Las Vegas Sun

February 23, 2018

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City officials, union at odds over effects of cuts to North Las Vegas Fire Department


Sam Morris

North Las Vegas city manager Timothy Hacker answers a question during a meeting with the Las Vegas Sun editorial board Wednesday, June 27, 2012.

On July 1, the North Las Vegas Fire Department will face devastation and decimation. Or not.

It all depends on who is talking.

Sunday is the first day the city of North Las Vegas will impose its budget cuts on the fire department as part of the city's effort to close a budget gap surpassing $30 million. City Manager Tim Hacker considers it a retooling of the department; the moves, he said, will make the department more cost efficient, yet just as effective.

North Las Vegas Firefighters Association President Jeff Hurley thinks it will be catastrophic.

“I don’t see a best-case scenario,” Hurley said. “I don’t see a positive out of this. The cuts are getting so large. These cuts are getting down so low it’s not even safe for firefighters.”

While the impact is uncertain, the cuts are known. One of the biggest to the department, slashing the budget for most overtime pay, is designed to save $2.1 million. It's based on a recommendation from Fire Chief Al Gillespie, who could not be reached for comment.

Some of the department's response vehicles and even entire stations also would be subject to temporary closing if a daily staffing level of 36 or more firefighters can’t be maintained.

Hacker said the plans called for up to six vehicles to be taken out of commission first, beginning with the one with the lowest call volume. Then, Station 54 on Camino Al Norte, followed by Station 50 on Martin Luther King Boulevard, and, as a last resort, Station 56 near the Aliante Station resort would be subjected to temporary closing, depending on available staffing.

Hacker said the "brownout" station closures would only happen in a worst-case scenario. With 151 firefighting employees, or about 50 per shift, he said there should be a minimum of 40 at work on a given day after vacations and sick leaves are taken into account. Also, various employees are trained to handle multiple positions, which provides some staffing flexibility to avoid overtime.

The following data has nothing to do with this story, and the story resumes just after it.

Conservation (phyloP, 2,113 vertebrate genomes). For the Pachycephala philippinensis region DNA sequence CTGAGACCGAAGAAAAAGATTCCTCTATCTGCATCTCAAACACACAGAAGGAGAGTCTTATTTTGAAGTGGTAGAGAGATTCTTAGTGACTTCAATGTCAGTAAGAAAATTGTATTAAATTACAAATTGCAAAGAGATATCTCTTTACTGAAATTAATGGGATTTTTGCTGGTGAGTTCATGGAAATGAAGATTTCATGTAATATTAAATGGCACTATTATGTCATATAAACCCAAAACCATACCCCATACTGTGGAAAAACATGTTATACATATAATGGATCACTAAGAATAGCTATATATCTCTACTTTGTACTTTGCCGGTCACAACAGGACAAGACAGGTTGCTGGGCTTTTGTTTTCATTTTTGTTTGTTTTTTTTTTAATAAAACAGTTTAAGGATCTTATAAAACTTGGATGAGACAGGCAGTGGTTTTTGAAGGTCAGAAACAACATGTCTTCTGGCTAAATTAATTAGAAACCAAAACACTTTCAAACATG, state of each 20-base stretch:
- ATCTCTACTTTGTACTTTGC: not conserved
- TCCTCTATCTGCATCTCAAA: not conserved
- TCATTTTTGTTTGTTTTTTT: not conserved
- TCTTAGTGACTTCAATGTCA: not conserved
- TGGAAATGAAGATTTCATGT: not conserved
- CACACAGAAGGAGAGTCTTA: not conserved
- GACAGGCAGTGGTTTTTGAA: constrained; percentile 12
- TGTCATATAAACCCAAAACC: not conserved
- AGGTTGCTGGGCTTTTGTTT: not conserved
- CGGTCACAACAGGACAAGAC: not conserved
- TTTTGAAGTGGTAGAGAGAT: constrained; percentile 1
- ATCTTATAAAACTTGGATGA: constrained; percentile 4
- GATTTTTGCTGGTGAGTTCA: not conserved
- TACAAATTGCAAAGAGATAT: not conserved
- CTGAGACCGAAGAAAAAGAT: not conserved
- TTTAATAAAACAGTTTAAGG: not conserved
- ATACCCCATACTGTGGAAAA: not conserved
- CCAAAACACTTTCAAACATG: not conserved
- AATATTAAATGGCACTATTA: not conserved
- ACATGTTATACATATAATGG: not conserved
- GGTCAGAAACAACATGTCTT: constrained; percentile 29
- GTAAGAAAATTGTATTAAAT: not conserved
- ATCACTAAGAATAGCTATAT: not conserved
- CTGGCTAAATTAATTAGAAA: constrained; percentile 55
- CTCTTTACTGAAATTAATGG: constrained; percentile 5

“When you look at it, over 15 individuals, or nearly a quarter of a daily workforce, would not show up" for the closures to be triggered, Hacker said. "We haven’t experienced that.”

Hurley, however, disagrees.

He likened the fire department to a ghost town. Hurley said the department lost 32 people last year, and the city has not hired new firefighters in four years. As a result, the department is short-staffed 10 or 11 employees each day from vacant positions. Add in vacation and sick days, and he believes the staff could run as low as 24 employees on a given day. In comparison, it takes a crew of 25 to battle a house fire, he said.

Those staffing levels would ensure stations and vehicles would be shut down for the day. If that happens, Hurley said even if another department is only a few minutes away, the results could be devastating in a fire.

“Fire doubles in size every minute,” Hurley said. “If it takes two or three minutes longer, imagine what that would do to a house. … No pun intended, but we’re playing with fire.”

Hurley said there was low morale among North Las Vegas firefighters.

“We’ve got more leaving. Every municipality is hiring firefighters,” Hurley said. “What’s going to happen in the next 60 days is devastating. It takes a good year to train firefighters, and we won’t be able to get (already-trained firefighters) to transfer because the city is so unstable.”

Yet what Hurley sees as inevitable, Hacker sees as an unlikely, exaggerated scenario.

Hacker said other municipalities are not as interested in pulling from the North Las Vegas Fire Department now that there won’t be any layoffs of firefighters. In addition, he said the city would begin to put together a list of firefighter candidates to fill positions if employees leave.

“We are at a level of service that we hope to improve upon,” Hacker said. “Folks that are out there fear mongering, I can’t even get into that mindset. I can’t understand the benefit to create that kind of fear in employees and citizens.”

Still, as the start of the budget cuts loom, both believe their versions of the future to be the right one. It could be disaster, it could be life as usual or a mixture of both.

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